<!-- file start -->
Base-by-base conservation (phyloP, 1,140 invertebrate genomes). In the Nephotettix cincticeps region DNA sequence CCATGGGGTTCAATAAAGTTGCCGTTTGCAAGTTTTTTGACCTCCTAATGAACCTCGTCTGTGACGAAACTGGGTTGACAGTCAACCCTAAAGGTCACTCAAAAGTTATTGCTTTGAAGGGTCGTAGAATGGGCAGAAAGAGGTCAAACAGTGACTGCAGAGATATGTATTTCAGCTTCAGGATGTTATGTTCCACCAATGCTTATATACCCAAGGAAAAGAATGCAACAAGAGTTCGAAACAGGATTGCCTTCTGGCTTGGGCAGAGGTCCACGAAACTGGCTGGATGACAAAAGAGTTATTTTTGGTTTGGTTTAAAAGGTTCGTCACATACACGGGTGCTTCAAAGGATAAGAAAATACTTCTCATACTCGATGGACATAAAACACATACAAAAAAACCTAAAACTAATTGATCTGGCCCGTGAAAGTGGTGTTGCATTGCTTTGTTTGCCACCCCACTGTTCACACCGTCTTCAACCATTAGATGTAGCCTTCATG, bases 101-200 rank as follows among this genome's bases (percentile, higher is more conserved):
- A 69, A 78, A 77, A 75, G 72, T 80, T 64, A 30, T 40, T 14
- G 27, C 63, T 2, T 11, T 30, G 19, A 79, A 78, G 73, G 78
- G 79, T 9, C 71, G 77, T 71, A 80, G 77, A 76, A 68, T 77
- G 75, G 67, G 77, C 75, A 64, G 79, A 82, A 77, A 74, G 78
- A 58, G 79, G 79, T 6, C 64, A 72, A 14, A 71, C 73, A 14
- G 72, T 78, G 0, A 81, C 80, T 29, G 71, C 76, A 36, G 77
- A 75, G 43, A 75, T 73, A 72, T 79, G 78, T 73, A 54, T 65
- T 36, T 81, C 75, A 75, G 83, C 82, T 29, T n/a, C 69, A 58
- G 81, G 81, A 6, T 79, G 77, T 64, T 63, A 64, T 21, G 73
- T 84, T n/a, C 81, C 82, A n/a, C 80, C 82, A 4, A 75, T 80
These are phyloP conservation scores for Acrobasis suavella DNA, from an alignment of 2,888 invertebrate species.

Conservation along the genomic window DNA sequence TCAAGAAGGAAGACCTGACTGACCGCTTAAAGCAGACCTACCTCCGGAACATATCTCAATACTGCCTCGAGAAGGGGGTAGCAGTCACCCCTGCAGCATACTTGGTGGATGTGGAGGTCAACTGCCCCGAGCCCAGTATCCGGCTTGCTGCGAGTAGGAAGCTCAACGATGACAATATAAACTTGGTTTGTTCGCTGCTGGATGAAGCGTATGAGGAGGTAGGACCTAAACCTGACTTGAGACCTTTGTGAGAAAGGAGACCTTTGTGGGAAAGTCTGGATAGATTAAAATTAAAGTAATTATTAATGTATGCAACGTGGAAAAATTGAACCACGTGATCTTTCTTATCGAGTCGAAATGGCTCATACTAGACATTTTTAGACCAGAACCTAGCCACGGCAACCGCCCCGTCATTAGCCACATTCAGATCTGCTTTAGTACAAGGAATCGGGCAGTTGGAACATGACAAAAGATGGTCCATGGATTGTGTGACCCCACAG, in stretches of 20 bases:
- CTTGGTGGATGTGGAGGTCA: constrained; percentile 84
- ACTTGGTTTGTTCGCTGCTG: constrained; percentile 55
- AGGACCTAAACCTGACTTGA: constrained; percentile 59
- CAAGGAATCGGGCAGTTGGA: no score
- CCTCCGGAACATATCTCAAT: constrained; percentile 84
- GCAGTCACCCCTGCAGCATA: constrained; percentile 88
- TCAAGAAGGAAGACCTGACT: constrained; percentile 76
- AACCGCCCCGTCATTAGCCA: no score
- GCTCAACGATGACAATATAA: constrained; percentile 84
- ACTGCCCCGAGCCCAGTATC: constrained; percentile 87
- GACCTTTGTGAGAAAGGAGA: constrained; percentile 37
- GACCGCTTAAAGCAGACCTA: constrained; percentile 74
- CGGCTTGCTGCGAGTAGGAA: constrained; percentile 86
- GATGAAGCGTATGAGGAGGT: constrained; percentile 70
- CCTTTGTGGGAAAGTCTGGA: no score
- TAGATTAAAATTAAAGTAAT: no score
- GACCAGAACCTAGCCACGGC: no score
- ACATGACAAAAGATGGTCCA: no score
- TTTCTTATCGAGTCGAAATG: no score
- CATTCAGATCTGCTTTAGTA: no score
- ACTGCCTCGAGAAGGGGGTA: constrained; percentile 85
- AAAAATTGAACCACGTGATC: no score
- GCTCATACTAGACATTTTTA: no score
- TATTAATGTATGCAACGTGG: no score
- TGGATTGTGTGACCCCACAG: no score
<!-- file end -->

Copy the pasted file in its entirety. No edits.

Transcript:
Base-by-base conservation (phyloP, 1,140 invertebrate genomes). In the Nephotettix cincticeps region DNA sequence CCATGGGGTTCAATAAAGTTGCCGTTTGCAAGTTTTTTGACCTCCTAATGAACCTCGTCTGTGACGAAACTGGGTTGACAGTCAACCCTAAAGGTCACTCAAAAGTTATTGCTTTGAAGGGTCGTAGAATGGGCAGAAAGAGGTCAAACAGTGACTGCAGAGATATGTATTTCAGCTTCAGGATGTTATGTTCCACCAATGCTTATATACCCAAGGAAAAGAATGCAACAAGAGTTCGAAACAGGATTGCCTTCTGGCTTGGGCAGAGGTCCACGAAACTGGCTGGATGACAAAAGAGTTATTTTTGGTTTGGTTTAAAAGGTTCGTCACATACACGGGTGCTTCAAAGGATAAGAAAATACTTCTCATACTCGATGGACATAAAACACATACAAAAAAACCTAAAACTAATTGATCTGGCCCGTGAAAGTGGTGTTGCATTGCTTTGTTTGCCACCCCACTGTTCACACCGTCTTCAACCATTAGATGTAGCCTTCATG, bases 101-200 rank as follows among this genome's bases (percentile, higher is more conserved):
- A 69, A 78, A 77, A 75, G 72, T 80, T 64, A 30, T 40, T 14
- G 27, C 63, T 2, T 11, T 30, G 19, A 79, A 78, G 73, G 78
- G 79, T 9, C 71, G 77, T 71, A 80, G 77, A 76, A 68, T 77
- G 75, G 67, G 77, C 75, A 64, G 79, A 82, A 77, A 74, G 78
- A 58, G 79, G 79, T 6, C 64, A 72, A 14, A 71, C 73, A 14
- G 72, T 78, G 0, A 81, C 80, T 29, G 71, C 76, A 36, G 77
- A 75, G 43, A 75, T 73, A 72, T 79, G 78, T 73, A 54, T 65
- T 36, T 81, C 75, A 75, G 83, C 82, T 29, T n/a, C 69, A 58
- G 81, G 81, A 6, T 79, G 77, T 64, T 63, A 64, T 21, G 73
- T 84, T n/a, C 81, C 82, A n/a, C 80, C 82, A 4, A 75, T 80
These are phyloP conservation scores for Acrobasis suavella DNA, from an alignment of 2,888 invertebrate species.

Conservation along the genomic window DNA sequence TCAAGAAGGAAGACCTGACTGACCGCTTAAAGCAGACCTACCTCCGGAACATATCTCAATACTGCCTCGAGAAGGGGGTAGCAGTCACCCCTGCAGCATACTTGGTGGATGTGGAGGTCAACTGCCCCGAGCCCAGTATCCGGCTTGCTGCGAGTAGGAAGCTCAACGATGACAATATAAACTTGGTTTGTTCGCTGCTGGATGAAGCGTATGAGGAGGTAGGACCTAAACCTGACTTGAGACCTTTGTGAGAAAGGAGACCTTTGTGGGAAAGTCTGGATAGATTAAAATTAAAGTAATTATTAATGTATGCAACGTGGAAAAATTGAACCACGTGATCTTTCTTATCGAGTCGAAATGGCTCATACTAGACATTTTTAGACCAGAACCTAGCCACGGCAACCGCCCCGTCATTAGCCACATTCAGATCTGCTTTAGTACAAGGAATCGGGCAGTTGGAACATGACAAAAGATGGTCCATGGATTGTGTGACCCCACAG, in stretches of 20 bases:
- CTTGGTGGATGTGGAGGTCA: constrained; percentile 84
- ACTTGGTTTGTTCGCTGCTG: constrained; percentile 55
- AGGACCTAAACCTGACTTGA: constrained; percentile 59
- CAAGGAATCGGGCAGTTGGA: no score
- CCTCCGGAACATATCTCAAT: constrained; percentile 84
- GCAGTCACCCCTGCAGCATA: constrained; percentile 88
- TCAAGAAGGAAGACCTGACT: constrained; percentile 76
- AACCGCCCCGTCATTAGCCA: no score
- GCTCAACGATGACAATATAA: constrained; percentile 84
- ACTGCCCCGAGCCCAGTATC: constrained; percentile 87
- GACCTTTGTGAGAAAGGAGA: constrained; percentile 37
- GACCGCTTAAAGCAGACCTA: constrained; percentile 74
- CGGCTTGCTGCGAGTAGGAA: constrained; percentile 86
- GATGAAGCGTATGAGGAGGT: constrained; percentile 70
- CCTTTGTGGGAAAGTCTGGA: no score
- TAGATTAAAATTAAAGTAAT: no score
- GACCAGAACCTAGCCACGGC: no score
- ACATGACAAAAGATGGTCCA: no score
- TTTCTTATCGAGTCGAAATG: no score
- CATTCAGATCTGCTTTAGTA: no score
- ACTGCCTCGAGAAGGGGGTA: constrained; percentile 85
- AAAAATTGAACCACGTGATC: no score
- GCTCATACTAGACATTTTTA: no score
- TATTAATGTATGCAACGTGG: no score
- TGGATTGTGTGACCCCACAG: no score